Principled Pragmatist stoked an interest I've had for a while, namely the interaction between slow moving vehicles operating IN a vehicular fashion, and faster moving ones (cars and trucks). The purest such case I know of in the US is the Amish, where buggies exercise lane control on the roads since they are simply not narrow enough to hug the edge of the road.
I made a post on that topic, here, but the link to the paper has died. Luckily, I found another place it can be found, here. If you looked at the video, it is chock full of info on how motorists should keep an eye out so they don't run into Amish buggies from behind. It's also full of info on how the Amish can better be seen from behind. If you read this from the point of view of a motorist, such as a motorist coming upon a cyclist, this seems perfectly logical. And it has some great photos of how visibility can be enhanced. However, the story deepens a bit if you also look at the second article that I referenced last June and again in this post. THIS article illustrates the vast difference between life as viewed from behind a windshield, and life as viewed behind the reins.
If you watch the video again, fast forwarding through all the actual reflectivity stuff, you'll see a strong sense that the danger is portrayed as getting run down by a motorist that can't slow down, or recognize the buggy, especially at night. HOWEVER, the study noted today concludes that most of the buggy/car crashes are actually: · during daylight, · on straight roadways, · at non-intersections, and · with no adverse weather conditions.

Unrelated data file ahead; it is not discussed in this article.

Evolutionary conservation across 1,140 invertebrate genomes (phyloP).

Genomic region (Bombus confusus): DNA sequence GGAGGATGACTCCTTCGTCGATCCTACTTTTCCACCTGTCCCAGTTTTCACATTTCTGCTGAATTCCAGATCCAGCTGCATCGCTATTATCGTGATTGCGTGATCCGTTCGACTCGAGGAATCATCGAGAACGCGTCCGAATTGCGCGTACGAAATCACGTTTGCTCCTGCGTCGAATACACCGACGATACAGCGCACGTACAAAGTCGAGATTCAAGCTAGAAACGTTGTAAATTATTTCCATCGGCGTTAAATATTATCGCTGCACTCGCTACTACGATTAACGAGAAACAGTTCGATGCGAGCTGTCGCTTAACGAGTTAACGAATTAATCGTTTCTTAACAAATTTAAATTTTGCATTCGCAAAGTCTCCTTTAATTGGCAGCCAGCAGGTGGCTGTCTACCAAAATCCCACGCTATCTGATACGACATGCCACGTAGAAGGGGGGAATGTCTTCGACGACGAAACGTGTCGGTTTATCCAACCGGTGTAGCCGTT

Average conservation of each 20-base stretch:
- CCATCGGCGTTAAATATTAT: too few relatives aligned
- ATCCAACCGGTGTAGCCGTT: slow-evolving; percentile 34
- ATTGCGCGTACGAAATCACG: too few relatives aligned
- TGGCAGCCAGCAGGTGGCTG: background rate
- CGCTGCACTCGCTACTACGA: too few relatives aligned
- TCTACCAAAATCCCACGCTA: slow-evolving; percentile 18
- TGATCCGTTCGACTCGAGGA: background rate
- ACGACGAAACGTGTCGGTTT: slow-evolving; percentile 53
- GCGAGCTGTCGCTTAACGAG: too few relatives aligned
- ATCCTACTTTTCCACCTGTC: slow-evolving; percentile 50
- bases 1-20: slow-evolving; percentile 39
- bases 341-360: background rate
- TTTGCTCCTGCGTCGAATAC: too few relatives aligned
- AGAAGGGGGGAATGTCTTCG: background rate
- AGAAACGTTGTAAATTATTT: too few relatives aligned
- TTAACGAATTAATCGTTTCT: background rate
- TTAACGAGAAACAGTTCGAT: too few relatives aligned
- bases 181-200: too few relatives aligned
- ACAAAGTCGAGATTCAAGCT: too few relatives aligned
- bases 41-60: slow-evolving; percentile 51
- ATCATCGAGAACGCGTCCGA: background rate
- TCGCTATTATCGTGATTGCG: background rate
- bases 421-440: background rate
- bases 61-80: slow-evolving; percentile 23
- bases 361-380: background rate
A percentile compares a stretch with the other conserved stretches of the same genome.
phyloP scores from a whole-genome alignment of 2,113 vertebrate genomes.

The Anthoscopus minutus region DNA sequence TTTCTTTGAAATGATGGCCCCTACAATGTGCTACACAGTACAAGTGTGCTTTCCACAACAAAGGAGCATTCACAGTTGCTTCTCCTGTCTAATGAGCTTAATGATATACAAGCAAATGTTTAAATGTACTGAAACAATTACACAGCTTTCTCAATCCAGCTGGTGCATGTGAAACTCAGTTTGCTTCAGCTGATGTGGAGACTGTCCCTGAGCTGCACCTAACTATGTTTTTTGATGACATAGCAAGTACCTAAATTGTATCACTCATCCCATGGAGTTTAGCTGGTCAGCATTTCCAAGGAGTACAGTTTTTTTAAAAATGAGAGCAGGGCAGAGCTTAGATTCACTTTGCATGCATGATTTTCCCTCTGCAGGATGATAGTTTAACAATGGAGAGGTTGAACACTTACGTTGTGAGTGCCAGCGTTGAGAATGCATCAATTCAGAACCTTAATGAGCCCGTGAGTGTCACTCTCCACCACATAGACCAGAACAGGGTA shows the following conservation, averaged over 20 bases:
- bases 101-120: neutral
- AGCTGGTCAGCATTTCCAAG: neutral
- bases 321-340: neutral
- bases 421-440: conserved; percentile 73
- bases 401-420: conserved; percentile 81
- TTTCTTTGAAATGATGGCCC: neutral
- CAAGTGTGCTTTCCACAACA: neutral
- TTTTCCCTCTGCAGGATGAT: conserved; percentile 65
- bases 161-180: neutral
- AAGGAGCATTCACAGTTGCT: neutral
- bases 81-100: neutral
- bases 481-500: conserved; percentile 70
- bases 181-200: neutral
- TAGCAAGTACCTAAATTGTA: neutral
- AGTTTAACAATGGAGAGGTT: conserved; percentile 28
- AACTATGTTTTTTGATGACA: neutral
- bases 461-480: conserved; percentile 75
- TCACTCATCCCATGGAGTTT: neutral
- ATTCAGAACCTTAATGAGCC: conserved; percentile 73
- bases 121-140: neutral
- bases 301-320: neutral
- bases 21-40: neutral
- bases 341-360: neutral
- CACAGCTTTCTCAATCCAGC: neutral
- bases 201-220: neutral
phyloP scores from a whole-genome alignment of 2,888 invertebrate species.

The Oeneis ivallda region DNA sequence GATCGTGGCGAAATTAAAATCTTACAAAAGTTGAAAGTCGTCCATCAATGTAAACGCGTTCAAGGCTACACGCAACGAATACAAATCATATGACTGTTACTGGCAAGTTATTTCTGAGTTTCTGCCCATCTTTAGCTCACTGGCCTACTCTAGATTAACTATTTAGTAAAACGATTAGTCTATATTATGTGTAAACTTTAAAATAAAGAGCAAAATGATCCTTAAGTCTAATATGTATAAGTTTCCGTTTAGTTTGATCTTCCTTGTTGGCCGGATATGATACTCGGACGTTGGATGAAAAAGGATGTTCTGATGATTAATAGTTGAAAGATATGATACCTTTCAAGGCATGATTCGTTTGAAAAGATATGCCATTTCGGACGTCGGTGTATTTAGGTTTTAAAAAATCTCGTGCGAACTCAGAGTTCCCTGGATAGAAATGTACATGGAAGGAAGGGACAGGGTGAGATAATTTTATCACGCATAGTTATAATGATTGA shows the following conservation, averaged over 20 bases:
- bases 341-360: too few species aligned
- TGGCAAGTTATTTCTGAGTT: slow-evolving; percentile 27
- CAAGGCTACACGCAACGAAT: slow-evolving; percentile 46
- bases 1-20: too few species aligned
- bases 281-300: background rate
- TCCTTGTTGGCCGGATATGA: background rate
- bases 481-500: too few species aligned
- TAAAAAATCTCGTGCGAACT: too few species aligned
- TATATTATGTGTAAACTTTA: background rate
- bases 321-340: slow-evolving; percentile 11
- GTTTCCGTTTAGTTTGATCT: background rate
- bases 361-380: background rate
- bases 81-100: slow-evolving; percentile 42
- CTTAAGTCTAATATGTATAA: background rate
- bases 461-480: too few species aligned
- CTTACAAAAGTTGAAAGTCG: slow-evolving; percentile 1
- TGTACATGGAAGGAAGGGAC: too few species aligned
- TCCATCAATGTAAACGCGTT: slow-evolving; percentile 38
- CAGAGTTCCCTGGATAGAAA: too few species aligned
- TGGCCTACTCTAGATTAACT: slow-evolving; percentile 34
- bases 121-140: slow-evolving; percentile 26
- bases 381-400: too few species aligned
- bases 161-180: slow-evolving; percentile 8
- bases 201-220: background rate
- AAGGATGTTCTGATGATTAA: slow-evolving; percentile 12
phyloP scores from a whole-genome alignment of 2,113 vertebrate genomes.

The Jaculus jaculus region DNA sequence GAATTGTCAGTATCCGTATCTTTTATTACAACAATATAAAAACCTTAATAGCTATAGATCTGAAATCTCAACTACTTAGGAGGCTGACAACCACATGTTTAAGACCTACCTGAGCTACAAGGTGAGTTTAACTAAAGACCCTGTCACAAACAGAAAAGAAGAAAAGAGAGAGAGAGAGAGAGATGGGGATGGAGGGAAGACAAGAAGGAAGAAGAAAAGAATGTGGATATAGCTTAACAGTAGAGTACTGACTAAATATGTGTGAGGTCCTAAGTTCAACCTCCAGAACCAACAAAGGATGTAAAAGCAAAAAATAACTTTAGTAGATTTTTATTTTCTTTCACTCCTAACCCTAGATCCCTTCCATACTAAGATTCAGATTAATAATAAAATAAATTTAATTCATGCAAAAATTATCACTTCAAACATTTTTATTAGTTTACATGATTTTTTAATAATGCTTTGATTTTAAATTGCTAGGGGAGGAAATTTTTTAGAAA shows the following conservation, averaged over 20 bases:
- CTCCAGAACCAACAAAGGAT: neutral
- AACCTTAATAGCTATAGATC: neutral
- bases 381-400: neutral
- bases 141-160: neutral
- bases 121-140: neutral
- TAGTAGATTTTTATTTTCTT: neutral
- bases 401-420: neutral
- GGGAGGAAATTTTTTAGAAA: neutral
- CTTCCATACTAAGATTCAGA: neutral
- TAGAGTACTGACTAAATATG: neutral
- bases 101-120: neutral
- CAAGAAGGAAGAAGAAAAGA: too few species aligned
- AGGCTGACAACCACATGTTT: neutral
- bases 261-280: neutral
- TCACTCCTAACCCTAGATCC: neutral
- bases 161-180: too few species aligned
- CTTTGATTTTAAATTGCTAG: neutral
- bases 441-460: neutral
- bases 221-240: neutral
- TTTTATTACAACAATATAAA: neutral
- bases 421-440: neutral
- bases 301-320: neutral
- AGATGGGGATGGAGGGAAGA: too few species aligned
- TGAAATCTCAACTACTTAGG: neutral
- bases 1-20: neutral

The cause of the crash is typically listed as “following too closely” which results in a rear-end crash to the buggy. Certainly if you just drive into the back of something right in front of you, "following too close" is an easy thing for the LEO to cite, but "straight roads" and "daylight?"
Something doesn't match here. That video is mostly visibility and stopping. Hmm...
What's MORE, if you go to the back of the study, you'll find that the law enforcement types wanted to address the "problem" by educating the Amish and making up rules for them. The Amish, on the other hand, noted that most of the crashes were with locals, with truckers much less of a problem. They also seem to feel that motorists don't understand hand signals. In the final analysis, I got a queasy feeling that the authors of the study really didn't ever get a good idea of WHAT actions, by either the Amish, or by others, could help reduce collisions, nor even what really causes those collisions. Other, tantalizingly incomplete articles are here and here.
Certainly the parallels are far from perfect. Motorists tend to overestimate the speed of buggy drivers while they underestimate the speed of cyclists. That is, I think, fortunate for cyclists because it means motorists change lanes early for cyclists. What's more, cycling accidents are mainly urban while the Amish aren't very prominent around the DFW Metroplex or other large cities. Cyclists don't have problems with runaway horses or hitching accidents. Mostly, if a wide shoulder exists, the Amish will take it in preference to the roadway. Still, there are lessons to be learned by cyclists from the Amish. One of them is that the factual data is not real easy to find without a lot of "spin."
Subject Matter Mostly it's about local transportation cycling, as it exists in the here and now. It's got a smattering of other gratuitous toy recreation thrown in to keep y'all a little off balance. For those that don't know me, toy recreation means English & Italian cars, aircraft - and downhill skiing.